While how much Jack Dorsey actually pledges to fight the pandemic remains to be seen, one thing is clear – his coronavirus quaranine routine and his wellness practices have got the attention of many Gen Zs. While investors have rightly soured on many of the CEOs who put their wellness routines front and center (Adam Neumann, Elizabeth Holmes, and, increasingly, Dorsey), the influence these new age leaders have had on culture and what it means to be well lives on.
Over the years, we had been hearing more and more about Jack Dorsey-esque wellness routines in our ethnography research with young people, from recent grads in San Francisco sharing the benefits of dopamine fasting, to college women sharing how they’re letting The Pattern app take the wheel and guide their decision making, to high school students in Manhattan telling us the Oura Ring (a sleep and activity tracker) is their aspirational tech product.
We’re researchers after all, so earlier this year we set out to explore more deeply and learn just how prevalent some of these new wellness attitudes and behaviors are. We found while they’re not quite mainstream, they’re not exactly niche either, at least not among Gen Zs.
First, some background. Every generation embraces self-betterment: Baby Boomers jazzercised, read self-help books and ate Atkins; Xers ran half marathons, hired life coaches and embraced The Secret; Millennials joined the self-care cults of Bikram, CrossFit and SoulCycle. Gen Zs are upping the ante by using a range of tools, from tracking technologies, to exploring psychedelics, to radically transcending their own biological limits.
Gen Zs are armed with information, innovative tools and technologies that monitor, track and test their development, and push them to the farthest limits of mind, body, and spirit. This self-optimization movement reveals a deeper agenda too: it gives Zs something to believe in at a time when religion is at an all-time low in the U.S. and Americans are on a collective search for meaning.
Back in February 2020, we conducted qualitative research with Gen Z influencers followed by quantitative research with a national sample of 1,030 Gen Zs age 13-24 and we discovered some context for this self-optimizing phenomenon, including:
- 84% believe there’s more to life that they haven’t explored
- 82% describe themselves as open-minded
- 75% are practicing some form of self-care
- 72% describe themselves as optimistic
- 53% are regularly on the lookout for sources, such as books and documentaries, on how to better themselves
Many Zs are open-minded, optimistic, and experimental strivers. They believe that making the world — and themselves — better is a choice and a challenge. They’re pushing themselves to reach their full potential and they believe in “practical magic,” and the idea that extraordinary things can happen in their lives as long as they put in the work. They value experience over material possessions, and believe that your higher self is something you need to earn, rather than buy.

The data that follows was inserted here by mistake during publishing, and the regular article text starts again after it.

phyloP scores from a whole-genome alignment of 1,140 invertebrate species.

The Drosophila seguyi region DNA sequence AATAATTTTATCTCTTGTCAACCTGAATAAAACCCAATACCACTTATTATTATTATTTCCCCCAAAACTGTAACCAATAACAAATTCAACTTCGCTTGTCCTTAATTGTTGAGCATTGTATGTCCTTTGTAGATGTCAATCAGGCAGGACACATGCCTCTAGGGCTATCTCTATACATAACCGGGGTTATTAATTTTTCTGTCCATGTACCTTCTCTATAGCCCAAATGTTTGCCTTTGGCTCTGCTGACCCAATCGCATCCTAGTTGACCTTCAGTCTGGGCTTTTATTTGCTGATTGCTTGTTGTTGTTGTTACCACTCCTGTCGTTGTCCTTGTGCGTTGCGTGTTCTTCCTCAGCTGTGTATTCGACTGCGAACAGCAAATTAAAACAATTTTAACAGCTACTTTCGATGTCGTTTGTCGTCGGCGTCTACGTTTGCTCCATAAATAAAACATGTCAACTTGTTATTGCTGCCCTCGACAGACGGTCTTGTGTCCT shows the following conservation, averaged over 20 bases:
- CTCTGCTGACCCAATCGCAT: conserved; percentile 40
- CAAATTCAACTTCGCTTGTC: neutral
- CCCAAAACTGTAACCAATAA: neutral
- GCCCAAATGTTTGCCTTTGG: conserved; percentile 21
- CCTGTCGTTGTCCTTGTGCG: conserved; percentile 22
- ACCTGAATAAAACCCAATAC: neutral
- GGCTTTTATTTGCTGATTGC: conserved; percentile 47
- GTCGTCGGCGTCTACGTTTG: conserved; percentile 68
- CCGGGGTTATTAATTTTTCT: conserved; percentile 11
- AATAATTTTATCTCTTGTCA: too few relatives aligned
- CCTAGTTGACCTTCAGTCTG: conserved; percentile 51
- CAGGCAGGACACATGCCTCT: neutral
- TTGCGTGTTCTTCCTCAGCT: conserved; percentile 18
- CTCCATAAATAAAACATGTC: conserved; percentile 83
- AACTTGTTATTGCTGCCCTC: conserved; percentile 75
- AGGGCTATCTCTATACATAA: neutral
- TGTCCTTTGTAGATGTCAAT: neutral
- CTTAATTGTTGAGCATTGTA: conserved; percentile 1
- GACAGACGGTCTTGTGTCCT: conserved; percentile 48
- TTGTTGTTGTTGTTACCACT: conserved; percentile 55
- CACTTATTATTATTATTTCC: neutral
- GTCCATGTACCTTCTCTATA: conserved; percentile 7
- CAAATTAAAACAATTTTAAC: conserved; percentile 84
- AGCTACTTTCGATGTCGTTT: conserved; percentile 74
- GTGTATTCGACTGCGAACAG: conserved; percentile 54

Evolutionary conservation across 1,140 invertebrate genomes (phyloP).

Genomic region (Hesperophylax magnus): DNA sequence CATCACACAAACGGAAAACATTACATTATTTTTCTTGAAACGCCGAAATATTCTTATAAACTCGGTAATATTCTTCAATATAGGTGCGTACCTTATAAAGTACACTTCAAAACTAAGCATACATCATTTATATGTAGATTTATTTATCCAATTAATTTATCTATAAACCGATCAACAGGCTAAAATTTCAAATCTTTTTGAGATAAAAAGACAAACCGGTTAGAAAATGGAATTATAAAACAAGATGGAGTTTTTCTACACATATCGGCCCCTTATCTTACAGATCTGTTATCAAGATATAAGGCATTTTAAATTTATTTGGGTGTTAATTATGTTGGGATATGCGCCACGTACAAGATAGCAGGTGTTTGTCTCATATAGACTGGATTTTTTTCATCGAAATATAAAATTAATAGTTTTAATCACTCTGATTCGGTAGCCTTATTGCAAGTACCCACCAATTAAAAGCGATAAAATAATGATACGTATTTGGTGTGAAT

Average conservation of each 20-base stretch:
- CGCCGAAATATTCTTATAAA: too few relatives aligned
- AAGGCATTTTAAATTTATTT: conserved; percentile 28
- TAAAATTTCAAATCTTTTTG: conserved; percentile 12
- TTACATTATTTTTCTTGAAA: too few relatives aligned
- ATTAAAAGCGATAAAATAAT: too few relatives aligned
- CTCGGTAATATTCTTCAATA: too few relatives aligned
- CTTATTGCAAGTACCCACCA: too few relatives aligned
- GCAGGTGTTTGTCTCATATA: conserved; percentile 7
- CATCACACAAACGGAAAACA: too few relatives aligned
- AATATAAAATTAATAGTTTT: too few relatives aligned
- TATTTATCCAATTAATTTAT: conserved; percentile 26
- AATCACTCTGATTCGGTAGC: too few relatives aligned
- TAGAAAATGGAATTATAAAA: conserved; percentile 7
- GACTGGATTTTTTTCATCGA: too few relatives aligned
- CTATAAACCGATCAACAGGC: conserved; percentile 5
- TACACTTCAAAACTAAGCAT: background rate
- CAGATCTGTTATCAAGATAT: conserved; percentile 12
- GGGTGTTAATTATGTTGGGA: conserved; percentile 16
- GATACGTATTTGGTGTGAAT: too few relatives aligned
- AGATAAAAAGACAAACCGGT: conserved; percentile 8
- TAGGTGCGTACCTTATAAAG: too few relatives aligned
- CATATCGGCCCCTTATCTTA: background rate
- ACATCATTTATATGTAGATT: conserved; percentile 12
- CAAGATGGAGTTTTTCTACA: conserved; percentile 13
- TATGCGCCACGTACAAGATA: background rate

Okay, so just how prevalent are the Jack Dorsey-esque wellness routines? There are a fair amount of Gen Zs already in this exploration. Take the following for example:
- Meditation – 36% have done it, 26% plan to do it
- Taken guidance from astrology readings/apps – 23% have done it, 20% plan to do it
- Used a CBD product – 24% have done it, 22% plan to
- Tried intermittent fasting – 23% have done it, 20% plan to
- Attended a spiritual retreat or workshop – 22% have done it, 23% plan to
- Taken magic mushrooms (age 21-24) – 20% have done it, 24% plan to
We had been hearing a lot about micro-dosing in particular as a self-optimizing practice. Micro-dosing is imbibing tiny doses of psychedelics, such as LSD and psilocybin, and has slowly been making its way into the mainstream as young people seek out ways to feel more focused, creative and present. In our research we learned it’s absolutely not mainstream, but it’s increasingly in the Gen Z conversation and 18% of Gen Zs age 21-24 told us they’re planning to try it.
So, are some Gen Zs making like Jason Dorsey during the quarantine? Absolutely.
“I feel like we’re so overloaded with information on how to fix or better ourselves, even with just Snapchat articles and Buzzfeed lists. So I think media plays a big part of it too…anyway, right now, sleep apps are popular because I go to a competitive school and we’re all trying to be the best we can be.”—MacKay, 17, New York City
“For us, spirituality is just going to yoga or doing a meditation class or these days just seeing wellness posts on Instagram is a way we connect with community, but it’s also a way of bettering ourselves.”—Cami, 21, Los Angeles
Front Row Insight
Thanks to social media, Zs have always been under pressure to achieve and demonstrate accomplishments in all aspects of their lives. Gen Zs are seeking products and experiences that upgrade all aspects of self, including physical, financial, social, professional and spiritual. They’re chasing the mystical power of something bigger than themselves. Campaigns, activations, and content that serves the self-optimizer side of Zs, even during this pandemic, will capture their attention.
*Front Row Insights and Strategy, Nationally representative survey of N=1,030 respondents age 13-24, February 2020 along with perspectives from qualitative research interviews conducted among Gen Z influencers in January and March 2020